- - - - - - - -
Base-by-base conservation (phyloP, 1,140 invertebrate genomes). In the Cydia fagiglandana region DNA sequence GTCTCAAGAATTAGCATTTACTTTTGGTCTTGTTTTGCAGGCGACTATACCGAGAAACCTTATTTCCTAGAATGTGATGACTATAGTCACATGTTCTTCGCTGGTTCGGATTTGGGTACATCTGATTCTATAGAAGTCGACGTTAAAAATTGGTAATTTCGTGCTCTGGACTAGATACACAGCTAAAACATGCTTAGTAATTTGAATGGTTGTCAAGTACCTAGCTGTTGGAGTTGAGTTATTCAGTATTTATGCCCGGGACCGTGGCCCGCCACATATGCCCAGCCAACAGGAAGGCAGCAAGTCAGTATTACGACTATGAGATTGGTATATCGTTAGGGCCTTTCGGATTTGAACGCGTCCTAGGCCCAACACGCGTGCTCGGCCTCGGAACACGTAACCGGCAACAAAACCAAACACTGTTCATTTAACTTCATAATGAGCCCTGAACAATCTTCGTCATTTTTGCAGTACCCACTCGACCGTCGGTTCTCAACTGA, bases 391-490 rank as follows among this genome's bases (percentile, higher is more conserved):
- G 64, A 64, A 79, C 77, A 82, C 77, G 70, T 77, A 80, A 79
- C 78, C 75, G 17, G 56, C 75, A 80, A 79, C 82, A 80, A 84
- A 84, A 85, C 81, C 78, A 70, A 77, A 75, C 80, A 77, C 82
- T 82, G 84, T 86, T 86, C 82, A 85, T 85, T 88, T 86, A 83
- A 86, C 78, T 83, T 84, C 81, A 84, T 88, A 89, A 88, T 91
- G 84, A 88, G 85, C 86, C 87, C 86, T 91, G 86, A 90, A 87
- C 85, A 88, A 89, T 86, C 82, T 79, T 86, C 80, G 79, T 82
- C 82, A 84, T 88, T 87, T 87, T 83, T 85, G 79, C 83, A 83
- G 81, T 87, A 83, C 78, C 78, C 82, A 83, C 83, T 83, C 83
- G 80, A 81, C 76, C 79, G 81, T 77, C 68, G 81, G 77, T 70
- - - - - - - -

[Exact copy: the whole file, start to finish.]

Base-by-base conservation (phyloP, 1,140 invertebrate genomes). In the Cydia fagiglandana region DNA sequence GTCTCAAGAATTAGCATTTACTTTTGGTCTTGTTTTGCAGGCGACTATACCGAGAAACCTTATTTCCTAGAATGTGATGACTATAGTCACATGTTCTTCGCTGGTTCGGATTTGGGTACATCTGATTCTATAGAAGTCGACGTTAAAAATTGGTAATTTCGTGCTCTGGACTAGATACACAGCTAAAACATGCTTAGTAATTTGAATGGTTGTCAAGTACCTAGCTGTTGGAGTTGAGTTATTCAGTATTTATGCCCGGGACCGTGGCCCGCCACATATGCCCAGCCAACAGGAAGGCAGCAAGTCAGTATTACGACTATGAGATTGGTATATCGTTAGGGCCTTTCGGATTTGAACGCGTCCTAGGCCCAACACGCGTGCTCGGCCTCGGAACACGTAACCGGCAACAAAACCAAACACTGTTCATTTAACTTCATAATGAGCCCTGAACAATCTTCGTCATTTTTGCAGTACCCACTCGACCGTCGGTTCTCAACTGA, bases 391-490 rank as follows among this genome's bases (percentile, higher is more conserved):
- G 64, A 64, A 79, C 77, A 82, C 77, G 70, T 77, A 80, A 79
- C 78, C 75, G 17, G 56, C 75, A 80, A 79, C 82, A 80, A 84
- A 84, A 85, C 81, C 78, A 70, A 77, A 75, C 80, A 77, C 82
- T 82, G 84, T 86, T 86, C 82, A 85, T 85, T 88, T 86, A 83
- A 86, C 78, T 83, T 84, C 81, A 84, T 88, A 89, A 88, T 91
- G 84, A 88, G 85, C 86, C 87, C 86, T 91, G 86, A 90, A 87
- C 85, A 88, A 89, T 86, C 82, T 79, T 86, C 80, G 79, T 82
- C 82, A 84, T 88, T 87, T 87, T 83, T 85, G 79, C 83, A 83
- G 81, T 87, A 83, C 78, C 78, C 82, A 83, C 83, T 83, C 83
- G 80, A 81, C 76, C 79, G 81, T 77, C 68, G 81, G 77, T 70